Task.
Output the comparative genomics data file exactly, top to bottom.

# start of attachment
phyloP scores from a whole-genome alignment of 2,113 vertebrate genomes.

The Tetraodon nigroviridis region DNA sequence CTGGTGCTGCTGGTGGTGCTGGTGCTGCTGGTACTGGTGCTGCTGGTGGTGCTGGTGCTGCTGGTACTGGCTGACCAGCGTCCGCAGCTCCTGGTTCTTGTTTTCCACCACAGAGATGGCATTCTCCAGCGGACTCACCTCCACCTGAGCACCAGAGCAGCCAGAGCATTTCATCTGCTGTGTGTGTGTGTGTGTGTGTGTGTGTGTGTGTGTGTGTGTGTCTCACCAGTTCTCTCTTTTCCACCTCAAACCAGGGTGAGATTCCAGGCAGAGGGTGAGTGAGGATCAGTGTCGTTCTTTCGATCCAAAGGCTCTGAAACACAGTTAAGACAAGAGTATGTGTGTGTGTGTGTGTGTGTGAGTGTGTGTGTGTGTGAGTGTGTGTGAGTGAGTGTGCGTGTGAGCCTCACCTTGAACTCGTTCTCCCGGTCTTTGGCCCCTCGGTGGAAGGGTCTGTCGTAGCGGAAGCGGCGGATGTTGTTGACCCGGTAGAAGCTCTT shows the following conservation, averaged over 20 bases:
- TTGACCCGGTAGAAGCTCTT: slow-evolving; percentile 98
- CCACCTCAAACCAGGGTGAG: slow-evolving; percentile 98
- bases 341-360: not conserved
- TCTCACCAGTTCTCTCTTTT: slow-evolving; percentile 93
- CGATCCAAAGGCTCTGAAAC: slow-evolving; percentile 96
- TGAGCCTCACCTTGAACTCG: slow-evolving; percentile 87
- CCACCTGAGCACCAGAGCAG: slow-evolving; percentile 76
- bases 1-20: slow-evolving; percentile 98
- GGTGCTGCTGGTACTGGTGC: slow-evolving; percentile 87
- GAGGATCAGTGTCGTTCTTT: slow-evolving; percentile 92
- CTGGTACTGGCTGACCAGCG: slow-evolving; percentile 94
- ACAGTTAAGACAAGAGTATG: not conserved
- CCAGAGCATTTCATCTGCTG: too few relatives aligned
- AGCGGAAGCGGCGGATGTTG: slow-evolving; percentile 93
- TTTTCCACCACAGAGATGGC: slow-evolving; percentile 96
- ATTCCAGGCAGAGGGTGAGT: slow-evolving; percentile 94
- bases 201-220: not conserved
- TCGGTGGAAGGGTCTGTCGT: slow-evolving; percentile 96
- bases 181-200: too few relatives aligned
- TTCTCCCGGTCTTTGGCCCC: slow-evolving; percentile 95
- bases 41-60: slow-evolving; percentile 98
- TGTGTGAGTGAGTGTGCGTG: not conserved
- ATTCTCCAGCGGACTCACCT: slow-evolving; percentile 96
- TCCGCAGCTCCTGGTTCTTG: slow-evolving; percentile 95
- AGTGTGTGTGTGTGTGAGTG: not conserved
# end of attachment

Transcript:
phyloP scores from a whole-genome alignment of 2,113 vertebrate genomes.

The Tetraodon nigroviridis region DNA sequence CTGGTGCTGCTGGTGGTGCTGGTGCTGCTGGTACTGGTGCTGCTGGTGGTGCTGGTGCTGCTGGTACTGGCTGACCAGCGTCCGCAGCTCCTGGTTCTTGTTTTCCACCACAGAGATGGCATTCTCCAGCGGACTCACCTCCACCTGAGCACCAGAGCAGCCAGAGCATTTCATCTGCTGTGTGTGTGTGTGTGTGTGTGTGTGTGTGTGTGTGTGTGTGTCTCACCAGTTCTCTCTTTTCCACCTCAAACCAGGGTGAGATTCCAGGCAGAGGGTGAGTGAGGATCAGTGTCGTTCTTTCGATCCAAAGGCTCTGAAACACAGTTAAGACAAGAGTATGTGTGTGTGTGTGTGTGTGTGAGTGTGTGTGTGTGTGAGTGTGTGTGAGTGAGTGTGCGTGTGAGCCTCACCTTGAACTCGTTCTCCCGGTCTTTGGCCCCTCGGTGGAAGGGTCTGTCGTAGCGGAAGCGGCGGATGTTGTTGACCCGGTAGAAGCTCTT shows the following conservation, averaged over 20 bases:
- TTGACCCGGTAGAAGCTCTT: slow-evolving; percentile 98
- CCACCTCAAACCAGGGTGAG: slow-evolving; percentile 98
- bases 341-360: not conserved
- TCTCACCAGTTCTCTCTTTT: slow-evolving; percentile 93
- CGATCCAAAGGCTCTGAAAC: slow-evolving; percentile 96
- TGAGCCTCACCTTGAACTCG: slow-evolving; percentile 87
- CCACCTGAGCACCAGAGCAG: slow-evolving; percentile 76
- bases 1-20: slow-evolving; percentile 98
- GGTGCTGCTGGTACTGGTGC: slow-evolving; percentile 87
- GAGGATCAGTGTCGTTCTTT: slow-evolving; percentile 92
- CTGGTACTGGCTGACCAGCG: slow-evolving; percentile 94
- ACAGTTAAGACAAGAGTATG: not conserved
- CCAGAGCATTTCATCTGCTG: too few relatives aligned
- AGCGGAAGCGGCGGATGTTG: slow-evolving; percentile 93
- TTTTCCACCACAGAGATGGC: slow-evolving; percentile 96
- ATTCCAGGCAGAGGGTGAGT: slow-evolving; percentile 94
- bases 201-220: not conserved
- TCGGTGGAAGGGTCTGTCGT: slow-evolving; percentile 96
- bases 181-200: too few relatives aligned
- TTCTCCCGGTCTTTGGCCCC: slow-evolving; percentile 95
- bases 41-60: slow-evolving; percentile 98
- TGTGTGAGTGAGTGTGCGTG: not conserved
- ATTCTCCAGCGGACTCACCT: slow-evolving; percentile 96
- TCCGCAGCTCCTGGTTCTTG: slow-evolving; percentile 95
- AGTGTGTGTGTGTGTGAGTG: not conserved